A legal battle that began in a Gloucester, Virginia high school will be heard Wednesday in Richmond by a federal appeals court.
In question: whether a local school board can prohibit a transgender student from using the restroom of their choice.
The answer could guide school systems nationwide.
16-year-old Gavin Grimm has attended local school board meetings, and no wonder, those meetings have been about him.
Born biologically female, Grimm came out as a transgender male during his sophomore year. School administrators gave him permission to use the boy's restroom, and for weeks, nobody objected. Then parents found out.
Parents, like Karen Pauley, packed two school board hearings to object.
"If he has had a gender change, sex change, that’s fine,” said Pauley. "But right now when our young men are in the bathroom for privacy reasons, when there are urinals. He has no right, or she has no right, to use a bathroom where the men are exposed. That makes them uncomfortable, it makes me uncomfortable.”
Grimm himself attended the meetings, sitting in silence as people like Don Mitchell stood up to talk about safety, privacy, and the definition of gender.
“You do not have an inalienable right to choose your own sex, nature’s God choose it for you,” said Mitchell to murmurs of agreement from the audience.
Grimm told the school board and the crowd that the conversation was bullying.
“All I want to do is be a normal child and use the restroom in peace and I have had no problem from students to do that, only from adults,” Grimm said. "The adults are the only people who have been trying to restrict my rights.”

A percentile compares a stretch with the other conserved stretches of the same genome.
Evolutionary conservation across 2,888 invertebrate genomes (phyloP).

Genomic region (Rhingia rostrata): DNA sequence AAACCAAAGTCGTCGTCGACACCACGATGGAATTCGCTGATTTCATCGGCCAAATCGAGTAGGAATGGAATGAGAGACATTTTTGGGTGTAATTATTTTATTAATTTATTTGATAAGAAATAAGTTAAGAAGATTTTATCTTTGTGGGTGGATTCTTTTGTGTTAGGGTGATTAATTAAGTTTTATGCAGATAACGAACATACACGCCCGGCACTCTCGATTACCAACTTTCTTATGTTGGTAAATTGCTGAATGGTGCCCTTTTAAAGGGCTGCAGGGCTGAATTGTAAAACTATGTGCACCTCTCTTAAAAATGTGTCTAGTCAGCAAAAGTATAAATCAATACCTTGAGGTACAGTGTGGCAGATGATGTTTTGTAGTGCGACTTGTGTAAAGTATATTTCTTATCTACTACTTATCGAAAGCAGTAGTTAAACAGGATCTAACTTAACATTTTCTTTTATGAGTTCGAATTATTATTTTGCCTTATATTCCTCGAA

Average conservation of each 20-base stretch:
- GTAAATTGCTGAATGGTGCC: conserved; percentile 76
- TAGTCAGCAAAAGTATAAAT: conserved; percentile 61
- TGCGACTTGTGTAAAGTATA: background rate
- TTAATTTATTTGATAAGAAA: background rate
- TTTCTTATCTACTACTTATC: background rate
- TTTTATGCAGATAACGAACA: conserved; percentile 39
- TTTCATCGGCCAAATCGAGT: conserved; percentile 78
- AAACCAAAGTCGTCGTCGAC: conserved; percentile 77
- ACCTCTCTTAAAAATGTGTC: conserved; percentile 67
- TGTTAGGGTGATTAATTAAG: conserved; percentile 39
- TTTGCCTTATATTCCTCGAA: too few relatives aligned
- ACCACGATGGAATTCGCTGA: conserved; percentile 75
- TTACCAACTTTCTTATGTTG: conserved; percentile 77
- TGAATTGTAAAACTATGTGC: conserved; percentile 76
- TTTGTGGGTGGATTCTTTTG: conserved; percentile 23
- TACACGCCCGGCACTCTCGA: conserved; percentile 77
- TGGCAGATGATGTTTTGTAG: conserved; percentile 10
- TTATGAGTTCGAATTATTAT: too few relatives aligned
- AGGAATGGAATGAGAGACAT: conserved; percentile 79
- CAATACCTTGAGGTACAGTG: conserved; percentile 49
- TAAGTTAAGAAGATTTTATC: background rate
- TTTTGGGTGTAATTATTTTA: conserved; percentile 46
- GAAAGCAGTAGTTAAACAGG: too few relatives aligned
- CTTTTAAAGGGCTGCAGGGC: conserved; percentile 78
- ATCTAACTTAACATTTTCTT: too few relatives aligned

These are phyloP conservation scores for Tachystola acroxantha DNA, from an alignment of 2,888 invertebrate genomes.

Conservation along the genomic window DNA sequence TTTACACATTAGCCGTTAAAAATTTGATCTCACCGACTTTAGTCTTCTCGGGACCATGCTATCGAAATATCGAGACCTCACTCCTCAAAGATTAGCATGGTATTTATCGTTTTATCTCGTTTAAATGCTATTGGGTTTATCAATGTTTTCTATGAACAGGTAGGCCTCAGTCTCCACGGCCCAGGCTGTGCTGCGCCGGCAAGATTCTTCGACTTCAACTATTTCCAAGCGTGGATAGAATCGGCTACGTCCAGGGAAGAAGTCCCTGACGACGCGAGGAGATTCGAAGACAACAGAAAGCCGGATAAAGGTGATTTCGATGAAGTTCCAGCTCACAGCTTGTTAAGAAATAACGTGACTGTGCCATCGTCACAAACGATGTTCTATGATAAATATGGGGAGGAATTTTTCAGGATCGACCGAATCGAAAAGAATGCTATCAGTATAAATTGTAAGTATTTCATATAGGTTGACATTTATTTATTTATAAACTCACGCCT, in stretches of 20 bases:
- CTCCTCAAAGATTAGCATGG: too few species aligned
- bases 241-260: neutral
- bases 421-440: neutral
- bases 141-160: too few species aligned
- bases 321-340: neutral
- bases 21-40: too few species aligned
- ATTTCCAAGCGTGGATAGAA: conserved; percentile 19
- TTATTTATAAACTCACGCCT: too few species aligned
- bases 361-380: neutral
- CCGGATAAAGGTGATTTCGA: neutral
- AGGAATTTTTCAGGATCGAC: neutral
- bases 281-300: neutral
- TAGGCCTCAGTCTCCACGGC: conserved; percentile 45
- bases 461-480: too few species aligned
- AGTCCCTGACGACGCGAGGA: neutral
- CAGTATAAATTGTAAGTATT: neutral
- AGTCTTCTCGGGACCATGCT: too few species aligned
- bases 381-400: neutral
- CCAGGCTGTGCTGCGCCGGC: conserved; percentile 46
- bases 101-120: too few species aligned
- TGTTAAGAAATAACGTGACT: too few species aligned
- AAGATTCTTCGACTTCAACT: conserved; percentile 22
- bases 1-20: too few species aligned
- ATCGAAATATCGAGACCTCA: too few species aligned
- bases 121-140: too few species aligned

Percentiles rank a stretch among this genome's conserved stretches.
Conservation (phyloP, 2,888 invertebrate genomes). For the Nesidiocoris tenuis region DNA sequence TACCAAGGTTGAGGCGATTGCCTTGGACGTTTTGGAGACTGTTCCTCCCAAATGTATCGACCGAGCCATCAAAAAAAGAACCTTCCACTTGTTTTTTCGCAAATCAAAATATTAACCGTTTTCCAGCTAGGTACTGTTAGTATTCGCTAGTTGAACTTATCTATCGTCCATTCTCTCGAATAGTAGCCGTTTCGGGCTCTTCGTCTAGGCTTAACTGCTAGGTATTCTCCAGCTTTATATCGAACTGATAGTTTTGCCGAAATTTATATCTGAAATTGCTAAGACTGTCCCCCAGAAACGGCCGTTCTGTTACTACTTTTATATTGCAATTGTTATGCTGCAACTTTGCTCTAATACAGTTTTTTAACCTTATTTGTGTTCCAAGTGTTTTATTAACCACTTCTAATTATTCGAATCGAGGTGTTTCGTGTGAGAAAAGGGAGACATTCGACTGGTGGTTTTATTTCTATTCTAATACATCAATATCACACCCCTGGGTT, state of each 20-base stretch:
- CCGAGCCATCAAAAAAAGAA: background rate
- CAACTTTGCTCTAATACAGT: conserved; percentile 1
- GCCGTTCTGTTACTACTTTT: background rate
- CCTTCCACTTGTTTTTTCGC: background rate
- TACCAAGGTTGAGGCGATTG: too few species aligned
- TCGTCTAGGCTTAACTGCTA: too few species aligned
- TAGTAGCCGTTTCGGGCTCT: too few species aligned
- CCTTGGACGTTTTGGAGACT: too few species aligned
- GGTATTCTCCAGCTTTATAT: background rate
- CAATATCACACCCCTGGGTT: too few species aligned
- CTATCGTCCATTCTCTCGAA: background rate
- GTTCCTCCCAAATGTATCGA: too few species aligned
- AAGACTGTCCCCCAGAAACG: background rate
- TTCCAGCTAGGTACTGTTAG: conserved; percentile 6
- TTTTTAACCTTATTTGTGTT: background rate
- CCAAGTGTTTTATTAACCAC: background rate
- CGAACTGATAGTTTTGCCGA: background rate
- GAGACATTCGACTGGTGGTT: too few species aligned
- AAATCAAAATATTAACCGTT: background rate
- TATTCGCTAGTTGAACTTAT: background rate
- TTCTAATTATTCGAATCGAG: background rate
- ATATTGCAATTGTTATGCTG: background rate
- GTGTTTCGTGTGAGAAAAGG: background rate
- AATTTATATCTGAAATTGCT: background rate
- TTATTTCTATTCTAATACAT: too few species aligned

The result was a 6-1 vote, barring Grimm from the boy’s bathroom. Instead, he was told to use a unisex restroom.
Grimm’s lawyer, Gail Deady, says the school board has violated his civil rights and put him at risk for harassment by fellow students.
“It’s incredibly stigmatizing to have the school board, adults, say ‘Something is wrong with you, you’re weird, you’re wrong, you can’t be in a room, in a restroom with everyone else,’” Deady said. “‘We can’t trust you in the restroom with the rest of the real boys, you have to go in this separate restroom.' That is the problem here.”
It’s a problem boards of education nationwide are having to deal with.
California, Colorado, and Massachusetts — among other states -- require their schools to let transgender students use the bathrooms and locker rooms of the gender they identify with, but Virginia has no statewide policy.